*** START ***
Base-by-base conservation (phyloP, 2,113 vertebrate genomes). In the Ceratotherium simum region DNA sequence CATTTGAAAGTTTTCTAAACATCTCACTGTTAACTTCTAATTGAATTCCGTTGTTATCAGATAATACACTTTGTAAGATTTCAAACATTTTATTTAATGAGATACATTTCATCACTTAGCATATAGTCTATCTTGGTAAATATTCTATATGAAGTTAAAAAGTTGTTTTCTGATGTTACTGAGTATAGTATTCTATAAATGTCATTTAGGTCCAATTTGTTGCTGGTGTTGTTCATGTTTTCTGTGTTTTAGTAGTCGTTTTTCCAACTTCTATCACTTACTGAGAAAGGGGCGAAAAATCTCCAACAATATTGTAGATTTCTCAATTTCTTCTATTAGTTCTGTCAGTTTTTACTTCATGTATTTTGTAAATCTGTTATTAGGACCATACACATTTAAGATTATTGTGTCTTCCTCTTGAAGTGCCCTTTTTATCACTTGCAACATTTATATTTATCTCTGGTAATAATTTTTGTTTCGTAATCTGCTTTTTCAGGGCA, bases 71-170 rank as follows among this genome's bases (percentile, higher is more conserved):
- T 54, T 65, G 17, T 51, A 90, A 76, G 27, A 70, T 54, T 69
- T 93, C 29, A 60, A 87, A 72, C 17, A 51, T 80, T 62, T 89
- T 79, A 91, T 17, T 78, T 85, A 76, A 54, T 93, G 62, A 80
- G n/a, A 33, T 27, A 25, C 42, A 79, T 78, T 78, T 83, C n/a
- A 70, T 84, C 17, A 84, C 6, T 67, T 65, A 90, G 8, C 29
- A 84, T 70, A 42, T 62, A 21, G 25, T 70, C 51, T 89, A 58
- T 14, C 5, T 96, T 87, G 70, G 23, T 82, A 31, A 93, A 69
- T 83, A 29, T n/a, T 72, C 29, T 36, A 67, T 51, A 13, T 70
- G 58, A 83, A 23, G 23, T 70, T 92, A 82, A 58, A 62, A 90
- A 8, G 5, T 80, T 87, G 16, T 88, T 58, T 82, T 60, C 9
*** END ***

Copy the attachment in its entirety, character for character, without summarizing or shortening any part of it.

Base-by-base conservation (phyloP, 2,113 vertebrate genomes). In the Ceratotherium simum region DNA sequence CATTTGAAAGTTTTCTAAACATCTCACTGTTAACTTCTAATTGAATTCCGTTGTTATCAGATAATACACTTTGTAAGATTTCAAACATTTTATTTAATGAGATACATTTCATCACTTAGCATATAGTCTATCTTGGTAAATATTCTATATGAAGTTAAAAAGTTGTTTTCTGATGTTACTGAGTATAGTATTCTATAAATGTCATTTAGGTCCAATTTGTTGCTGGTGTTGTTCATGTTTTCTGTGTTTTAGTAGTCGTTTTTCCAACTTCTATCACTTACTGAGAAAGGGGCGAAAAATCTCCAACAATATTGTAGATTTCTCAATTTCTTCTATTAGTTCTGTCAGTTTTTACTTCATGTATTTTGTAAATCTGTTATTAGGACCATACACATTTAAGATTATTGTGTCTTCCTCTTGAAGTGCCCTTTTTATCACTTGCAACATTTATATTTATCTCTGGTAATAATTTTTGTTTCGTAATCTGCTTTTTCAGGGCA, bases 71-170 rank as follows among this genome's bases (percentile, higher is more conserved):
- T 54, T 65, G 17, T 51, A 90, A 76, G 27, A 70, T 54, T 69
- T 93, C 29, A 60, A 87, A 72, C 17, A 51, T 80, T 62, T 89
- T 79, A 91, T 17, T 78, T 85, A 76, A 54, T 93, G 62, A 80
- G n/a, A 33, T 27, A 25, C 42, A 79, T 78, T 78, T 83, C n/a
- A 70, T 84, C 17, A 84, C 6, T 67, T 65, A 90, G 8, C 29
- A 84, T 70, A 42, T 62, A 21, G 25, T 70, C 51, T 89, A 58
- T 14, C 5, T 96, T 87, G 70, G 23, T 82, A 31, A 93, A 69
- T 83, A 29, T n/a, T 72, C 29, T 36, A 67, T 51, A 13, T 70
- G 58, A 83, A 23, G 23, T 70, T 92, A 82, A 58, A 62, A 90
- A 8, G 5, T 80, T 87, G 16, T 88, T 58, T 82, T 60, C 9